Widening participation initiatives, such as the practice of setting “contextual” entry requirements, or offering students from disadvantaged backgrounds a university place with lower A-level results than their peers from more prosperous neighbourhoods, have had the unintended consequence of objectifying working-class people as deserving of pity and lower expectations.

The referendum campaign revealed that ordinary people do not place academics on a pedestal or pay unbridled homage to statistics, research and evidence. Some within universities have expressed outrage at not having their supposedly more informed views treated with greater respect. There is overt contempt for those looked down upon as too ignorant to genuflect to experts.

If higher education is to be genuinely welcoming for people from all backgrounds, then academics need to lay off the insults and the pity, leave their own political bubbles, and actually engage people who voted Leave in conversation.

Under the guise of eradicating intellectual elitism and knocking down ivory towers, academics have constructed moral and political fortifications from which they throw rhetorical rotten tomatoes at ordinary people who dare to think differently from them.

When people within universities all appear to share the same set of opinions, and these opinions are out of kilter with those held by the rest of society, academics need to remember that they have no automatic right to be listened to by the population at large.

Joanna Williams is the author of Consuming Higher Education: Why Learning Can’t Be Bought and Academic Freedom in an Age of Conformity: Confronting the Fear of Knowledge.

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Reader's comments (29)

You write a book entitled 'Confronting the fear of Knowledge' and then you praise UK voters for their contempt for evidence.
There's less of a distinction than you think between someone who is racist, and someone who will side with racists in an argument that gets hijacked by fascistic rhetoric.
Sad to relate, I have found many expressing outrage at the decision to leave are lacking in a basic understanding of the issues and are motivated more by the views of people they know than the facts.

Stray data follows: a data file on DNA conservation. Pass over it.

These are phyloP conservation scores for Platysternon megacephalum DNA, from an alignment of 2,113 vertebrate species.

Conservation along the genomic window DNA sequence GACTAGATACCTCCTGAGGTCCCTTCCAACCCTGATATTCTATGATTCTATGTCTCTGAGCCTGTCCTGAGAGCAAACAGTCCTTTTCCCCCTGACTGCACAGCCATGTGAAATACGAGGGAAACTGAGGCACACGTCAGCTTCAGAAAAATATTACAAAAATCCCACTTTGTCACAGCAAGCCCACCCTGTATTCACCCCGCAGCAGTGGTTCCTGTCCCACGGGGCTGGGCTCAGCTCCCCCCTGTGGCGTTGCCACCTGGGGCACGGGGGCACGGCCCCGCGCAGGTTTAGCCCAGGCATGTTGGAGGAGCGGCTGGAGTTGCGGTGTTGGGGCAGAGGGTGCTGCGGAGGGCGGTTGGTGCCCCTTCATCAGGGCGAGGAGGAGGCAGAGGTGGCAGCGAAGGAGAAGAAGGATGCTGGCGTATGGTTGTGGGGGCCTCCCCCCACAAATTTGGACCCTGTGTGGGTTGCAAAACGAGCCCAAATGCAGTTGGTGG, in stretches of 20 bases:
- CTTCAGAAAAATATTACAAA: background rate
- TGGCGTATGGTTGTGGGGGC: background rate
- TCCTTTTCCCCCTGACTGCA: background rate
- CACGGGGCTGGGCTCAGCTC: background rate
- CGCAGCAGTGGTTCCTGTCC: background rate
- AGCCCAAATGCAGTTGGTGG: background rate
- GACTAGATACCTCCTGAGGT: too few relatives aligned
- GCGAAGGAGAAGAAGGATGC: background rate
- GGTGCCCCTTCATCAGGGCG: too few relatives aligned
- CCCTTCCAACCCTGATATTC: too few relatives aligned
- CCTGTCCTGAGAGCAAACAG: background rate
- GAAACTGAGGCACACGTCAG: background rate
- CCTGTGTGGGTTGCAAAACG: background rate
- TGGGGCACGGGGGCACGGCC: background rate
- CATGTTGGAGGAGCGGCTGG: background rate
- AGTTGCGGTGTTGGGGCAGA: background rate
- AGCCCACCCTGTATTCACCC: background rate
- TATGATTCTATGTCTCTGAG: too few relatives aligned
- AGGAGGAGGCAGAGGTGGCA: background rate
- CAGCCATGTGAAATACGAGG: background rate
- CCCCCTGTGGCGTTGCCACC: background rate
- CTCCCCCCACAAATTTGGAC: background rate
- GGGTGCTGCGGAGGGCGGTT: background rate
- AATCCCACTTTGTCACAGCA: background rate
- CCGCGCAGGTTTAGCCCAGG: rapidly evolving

Who has claimed "... that when it comes to democracy, everyone’s vote is [not] equal"? This article is so poorly reasoned it is hard to believe it was written sincerely. I suppose it could have been written as a cathartic exercise in response to all the rude PhDs at "The UK's European university - University of Kent". I suppose the highly educated in society should not be looked to for evidence based opinions or leadership. This article certainly displays neither.
This is a very bad article by someone with little understanding of the topic. In the first instance, nobody has ever questioned the fact that each person's vote is of equal value, but that some people have more knowledge and understanding of a topic than others. It is worth listening to them when one makes a decision, which need not comply with the advice. The Leave campaign not only ignored experts but dismissed them with great arrogance and at times insinuating a conspiracy. In the second instance, in giving her rationale for voting Leave, the author suggests that the EU is run by bureaucrats who cannot be voted out. This shows no knowledge of EU institutions, no understanding of the EU Parliament and the Council of Ministers and even less understanding of sovereignty, which is here at best a caricature of Hobbes. In the third instance, people most certainly had a variety of reasons for voting the way they did, but the Leave campaign was above all about immigration and an understanding of sovereignty as power over others rather than pooled sovereignty in an interconnected world. To try to dissociate oneself from the deep xenophobia and colonial construction of the nationalism displayed during the campaign is simply perverse. When siding with xenophobes, one is guilty by association. Leave voters should at least denounce the recent appalling attacks on foreigners and ethnic minorities instead of telling people, as many do in public fora, to 'move on'.